Our mind-health Q&A columnist Athena Lazarides is a qualified psychologist and the author of You’ve Got This. She’s on a mission to help you clarify your purpose so you can move onwards and upwards in life. You can see her work here.
I’ve been working at a great company for the past 5 years & have really loved most of my work colleagues but in September I was assigned a new manager & I am really struggling to work with her. She unnecessarily yells and generally just brings the whole office down. I’ve also noticed that I end up reacting to her… I’ll be driving home fuming at what happened during the day. What can I do? -Emma
It sounds like an incredibly frustration situation to be in. Your manager sounds like a bit of a bully and in order to nip this in the bud you will need to maintain clear, professional boundaries with her. If you come from a reactive space it will just add more drama and volatility in your office space. So take a step back & maintain your professionalism because you cannot & will not ever be able to control her behaviour. Your power lies in how you handle yourself.
6 steps in dealing with a bitchy manager:
- Vent your frustration out with someone you trust in a safe space. This should be an impartial person who does not work with you. Get out all the (not so nice) things that you want to say about your manager. Don’t hold back – say it all.
- Then work on what you need to say to her.
- Practice saying what you need to say to this impartial person first, so that when you actually confront her you have an idea of where you are going & what you want to gain out of the conversation.
- Set up a meeting to confront your manger.
- During the meeting, talk about your point of view and avoid placing blame onto her or anyone else. For example: It feels incredibly stressful in the office when confrontation results in screaming, can we try and approach this in a different way?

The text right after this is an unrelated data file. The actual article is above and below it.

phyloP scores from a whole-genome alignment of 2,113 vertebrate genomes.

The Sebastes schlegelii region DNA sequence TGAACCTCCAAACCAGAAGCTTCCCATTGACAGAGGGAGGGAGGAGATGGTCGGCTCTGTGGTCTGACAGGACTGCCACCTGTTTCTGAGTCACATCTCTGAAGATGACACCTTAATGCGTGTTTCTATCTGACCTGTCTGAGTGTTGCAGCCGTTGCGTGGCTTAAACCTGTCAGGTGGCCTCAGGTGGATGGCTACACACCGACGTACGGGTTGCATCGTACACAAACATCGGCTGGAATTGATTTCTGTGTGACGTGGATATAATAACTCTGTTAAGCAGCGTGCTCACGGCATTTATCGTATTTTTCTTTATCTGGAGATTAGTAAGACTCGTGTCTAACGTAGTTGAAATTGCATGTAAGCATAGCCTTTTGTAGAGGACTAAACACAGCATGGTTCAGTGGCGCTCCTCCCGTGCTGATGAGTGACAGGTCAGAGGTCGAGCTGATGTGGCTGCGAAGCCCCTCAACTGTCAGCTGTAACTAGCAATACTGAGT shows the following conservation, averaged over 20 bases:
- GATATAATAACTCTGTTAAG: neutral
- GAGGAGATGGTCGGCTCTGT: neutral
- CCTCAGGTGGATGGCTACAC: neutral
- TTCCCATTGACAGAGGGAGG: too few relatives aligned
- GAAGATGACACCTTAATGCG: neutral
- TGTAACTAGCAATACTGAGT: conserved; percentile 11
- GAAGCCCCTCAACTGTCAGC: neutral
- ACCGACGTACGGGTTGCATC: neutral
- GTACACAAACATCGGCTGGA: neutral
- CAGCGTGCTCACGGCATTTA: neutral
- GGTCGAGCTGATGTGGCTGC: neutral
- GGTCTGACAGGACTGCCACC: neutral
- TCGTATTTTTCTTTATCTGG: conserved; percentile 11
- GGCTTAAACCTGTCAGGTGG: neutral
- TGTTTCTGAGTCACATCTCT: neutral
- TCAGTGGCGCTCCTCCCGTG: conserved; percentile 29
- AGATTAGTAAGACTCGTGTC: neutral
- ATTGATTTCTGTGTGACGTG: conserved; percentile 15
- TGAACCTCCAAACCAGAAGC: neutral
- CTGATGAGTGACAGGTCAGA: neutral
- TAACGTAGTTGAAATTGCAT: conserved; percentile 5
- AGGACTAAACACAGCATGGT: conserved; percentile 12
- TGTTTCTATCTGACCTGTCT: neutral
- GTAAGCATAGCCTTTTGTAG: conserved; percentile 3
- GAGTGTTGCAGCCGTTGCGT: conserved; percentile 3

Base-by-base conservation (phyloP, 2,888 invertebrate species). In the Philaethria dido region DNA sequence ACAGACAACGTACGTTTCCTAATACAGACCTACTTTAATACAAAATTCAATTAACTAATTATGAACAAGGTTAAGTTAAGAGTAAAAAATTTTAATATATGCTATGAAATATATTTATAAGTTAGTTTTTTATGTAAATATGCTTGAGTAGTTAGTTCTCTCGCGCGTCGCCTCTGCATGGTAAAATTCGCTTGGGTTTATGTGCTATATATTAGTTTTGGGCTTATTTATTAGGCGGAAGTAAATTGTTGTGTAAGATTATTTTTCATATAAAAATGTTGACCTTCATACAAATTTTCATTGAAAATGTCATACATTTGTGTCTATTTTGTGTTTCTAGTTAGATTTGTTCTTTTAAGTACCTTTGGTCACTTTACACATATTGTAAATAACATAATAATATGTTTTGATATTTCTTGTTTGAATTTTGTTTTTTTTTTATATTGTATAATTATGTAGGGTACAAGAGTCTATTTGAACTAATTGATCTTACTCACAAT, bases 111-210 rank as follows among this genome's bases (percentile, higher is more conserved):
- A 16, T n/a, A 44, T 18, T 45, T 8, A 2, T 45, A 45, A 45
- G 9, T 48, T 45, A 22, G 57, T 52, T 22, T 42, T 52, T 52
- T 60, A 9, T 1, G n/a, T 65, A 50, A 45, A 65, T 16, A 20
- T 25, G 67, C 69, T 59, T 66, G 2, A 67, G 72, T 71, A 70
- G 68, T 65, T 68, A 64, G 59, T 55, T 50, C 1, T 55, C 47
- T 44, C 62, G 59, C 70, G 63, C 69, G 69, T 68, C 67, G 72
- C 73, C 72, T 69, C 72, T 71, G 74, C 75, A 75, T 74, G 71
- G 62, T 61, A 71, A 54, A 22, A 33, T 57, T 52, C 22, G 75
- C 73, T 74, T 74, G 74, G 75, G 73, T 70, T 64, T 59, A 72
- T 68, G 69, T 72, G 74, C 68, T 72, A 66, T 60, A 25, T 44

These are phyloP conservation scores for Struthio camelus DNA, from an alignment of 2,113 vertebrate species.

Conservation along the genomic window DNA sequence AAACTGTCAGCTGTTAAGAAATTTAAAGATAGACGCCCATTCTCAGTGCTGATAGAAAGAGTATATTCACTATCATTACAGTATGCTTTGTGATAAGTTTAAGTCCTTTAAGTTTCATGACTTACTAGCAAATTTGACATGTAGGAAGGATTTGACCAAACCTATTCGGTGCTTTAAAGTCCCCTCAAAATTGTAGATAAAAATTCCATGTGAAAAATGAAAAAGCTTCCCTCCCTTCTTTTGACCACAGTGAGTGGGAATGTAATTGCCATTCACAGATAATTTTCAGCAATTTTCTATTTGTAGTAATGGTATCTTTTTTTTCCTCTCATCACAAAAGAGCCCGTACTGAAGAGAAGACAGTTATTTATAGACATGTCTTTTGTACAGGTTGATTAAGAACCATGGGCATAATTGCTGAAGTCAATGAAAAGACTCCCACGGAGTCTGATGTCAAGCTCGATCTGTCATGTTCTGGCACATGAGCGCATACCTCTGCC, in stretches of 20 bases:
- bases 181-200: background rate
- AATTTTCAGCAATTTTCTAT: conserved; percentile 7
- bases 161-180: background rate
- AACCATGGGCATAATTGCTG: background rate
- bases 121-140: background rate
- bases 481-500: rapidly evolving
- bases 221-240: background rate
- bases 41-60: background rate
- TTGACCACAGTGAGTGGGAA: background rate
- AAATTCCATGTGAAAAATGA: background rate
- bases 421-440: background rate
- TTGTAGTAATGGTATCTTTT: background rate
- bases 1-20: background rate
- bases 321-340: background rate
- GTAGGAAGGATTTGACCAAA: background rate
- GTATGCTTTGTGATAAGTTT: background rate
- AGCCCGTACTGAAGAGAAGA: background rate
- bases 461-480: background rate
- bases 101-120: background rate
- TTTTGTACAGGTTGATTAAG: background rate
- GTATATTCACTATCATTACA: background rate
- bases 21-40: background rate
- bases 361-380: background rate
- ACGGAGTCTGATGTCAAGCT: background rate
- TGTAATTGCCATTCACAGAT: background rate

- If you start to feel pushed and angry by what she is saying practice responsive communication (as opposed to reactive communication). Responsive communication is around mirroring and acknowledging what the other person is saying and then responding with an “I” based statement. For example:
Manager: It’s totally unacceptable that X is late… So disappointing, I should just do it myself because I can’t rely on you for anything. (Yelling and shouting ensues).
Reactive Communication: Actually client A is late in sending me the documents, if you were a better manager you would know that. So this is not my fault. (Yelling and shouting back).
Responsive Communication: I can hear that you are frustrated and disappointed that X is late but it’s late for a valid reason. I am waiting on client A to send me the information. It also feels frustrating to me because this adds unnecessary pressure onto me even though I’ve tried to get hold of them on multiple occasions. I tried to speak to you about this the other day but I noticed that you were really busy and I didn’t want to unnecessarily burden you.
If all of this fails, you may need HR to step in and mediate the process. That said, I hope your see results with your manager. Remember that empathy can go a long way in understanding another person’s point of view.
All the best,